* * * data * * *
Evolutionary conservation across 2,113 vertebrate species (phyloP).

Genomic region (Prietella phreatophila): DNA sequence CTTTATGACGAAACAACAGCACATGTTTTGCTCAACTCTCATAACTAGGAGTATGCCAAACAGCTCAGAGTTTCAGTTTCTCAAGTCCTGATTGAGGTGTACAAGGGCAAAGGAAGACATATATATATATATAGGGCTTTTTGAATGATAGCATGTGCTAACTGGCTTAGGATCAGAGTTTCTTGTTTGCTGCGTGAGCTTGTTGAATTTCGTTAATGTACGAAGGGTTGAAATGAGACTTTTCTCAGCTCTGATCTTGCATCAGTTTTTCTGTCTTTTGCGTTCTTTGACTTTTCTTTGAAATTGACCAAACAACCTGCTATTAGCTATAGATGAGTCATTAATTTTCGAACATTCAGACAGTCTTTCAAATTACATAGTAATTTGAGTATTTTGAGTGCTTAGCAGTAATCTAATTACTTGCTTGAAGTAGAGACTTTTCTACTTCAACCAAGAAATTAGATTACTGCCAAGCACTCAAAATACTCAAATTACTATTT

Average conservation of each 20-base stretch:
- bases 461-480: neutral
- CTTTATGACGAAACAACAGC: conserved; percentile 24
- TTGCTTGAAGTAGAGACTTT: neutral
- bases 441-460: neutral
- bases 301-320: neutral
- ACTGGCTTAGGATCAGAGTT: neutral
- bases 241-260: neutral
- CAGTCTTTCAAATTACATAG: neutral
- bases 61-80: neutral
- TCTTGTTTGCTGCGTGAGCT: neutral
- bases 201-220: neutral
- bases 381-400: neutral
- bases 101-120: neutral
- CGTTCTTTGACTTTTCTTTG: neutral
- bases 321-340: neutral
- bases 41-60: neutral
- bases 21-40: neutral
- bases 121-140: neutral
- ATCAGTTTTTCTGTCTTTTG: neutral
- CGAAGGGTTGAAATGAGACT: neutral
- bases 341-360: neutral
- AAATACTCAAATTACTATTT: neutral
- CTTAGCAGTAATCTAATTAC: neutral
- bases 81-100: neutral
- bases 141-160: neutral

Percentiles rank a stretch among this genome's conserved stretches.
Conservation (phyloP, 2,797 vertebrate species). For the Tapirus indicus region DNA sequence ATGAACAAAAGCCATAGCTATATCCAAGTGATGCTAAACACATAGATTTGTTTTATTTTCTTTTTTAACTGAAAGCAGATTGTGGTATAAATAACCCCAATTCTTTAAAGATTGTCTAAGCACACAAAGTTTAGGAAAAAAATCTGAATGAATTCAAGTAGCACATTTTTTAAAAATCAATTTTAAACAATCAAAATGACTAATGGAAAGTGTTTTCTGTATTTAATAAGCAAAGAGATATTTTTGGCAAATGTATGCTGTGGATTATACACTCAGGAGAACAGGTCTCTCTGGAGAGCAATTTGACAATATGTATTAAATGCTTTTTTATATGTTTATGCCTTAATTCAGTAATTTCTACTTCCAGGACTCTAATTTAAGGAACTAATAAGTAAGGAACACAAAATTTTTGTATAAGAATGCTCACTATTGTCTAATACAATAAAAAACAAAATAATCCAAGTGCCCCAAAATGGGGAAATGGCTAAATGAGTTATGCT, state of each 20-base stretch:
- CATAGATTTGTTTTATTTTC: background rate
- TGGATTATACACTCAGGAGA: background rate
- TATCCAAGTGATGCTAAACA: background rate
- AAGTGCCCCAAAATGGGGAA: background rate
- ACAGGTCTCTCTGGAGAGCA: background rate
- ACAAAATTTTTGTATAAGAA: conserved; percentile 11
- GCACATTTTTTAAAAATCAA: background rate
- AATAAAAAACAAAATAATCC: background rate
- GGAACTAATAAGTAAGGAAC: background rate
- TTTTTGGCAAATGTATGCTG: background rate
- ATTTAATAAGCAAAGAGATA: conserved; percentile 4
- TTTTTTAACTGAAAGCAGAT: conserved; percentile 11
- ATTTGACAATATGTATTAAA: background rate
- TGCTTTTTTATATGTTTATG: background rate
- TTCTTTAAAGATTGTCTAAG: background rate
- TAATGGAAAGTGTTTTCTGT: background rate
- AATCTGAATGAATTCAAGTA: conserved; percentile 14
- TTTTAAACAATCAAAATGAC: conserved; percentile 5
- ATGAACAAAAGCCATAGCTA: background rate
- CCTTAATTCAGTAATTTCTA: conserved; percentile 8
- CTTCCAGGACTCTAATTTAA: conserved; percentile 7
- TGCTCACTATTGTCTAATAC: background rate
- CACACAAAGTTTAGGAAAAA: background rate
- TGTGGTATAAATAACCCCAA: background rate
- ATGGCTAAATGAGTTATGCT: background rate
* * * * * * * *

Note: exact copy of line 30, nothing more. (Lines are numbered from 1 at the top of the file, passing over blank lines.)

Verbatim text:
Conservation (phyloP, 2,797 vertebrate species). For the Tapirus indicus region DNA sequence ATGAACAAAAGCCATAGCTATATCCAAGTGATGCTAAACACATAGATTTGTTTTATTTTCTTTTTTAACTGAAAGCAGATTGTGGTATAAATAACCCCAATTCTTTAAAGATTGTCTAAGCACACAAAGTTTAGGAAAAAAATCTGAATGAATTCAAGTAGCACATTTTTTAAAAATCAATTTTAAACAATCAAAATGACTAATGGAAAGTGTTTTCTGTATTTAATAAGCAAAGAGATATTTTTGGCAAATGTATGCTGTGGATTATACACTCAGGAGAACAGGTCTCTCTGGAGAGCAATTTGACAATATGTATTAAATGCTTTTTTATATGTTTATGCCTTAATTCAGTAATTTCTACTTCCAGGACTCTAATTTAAGGAACTAATAAGTAAGGAACACAAAATTTTTGTATAAGAATGCTCACTATTGTCTAATACAATAAAAAACAAAATAATCCAAGTGCCCCAAAATGGGGAAATGGCTAAATGAGTTATGCT, state of each 20-base stretch: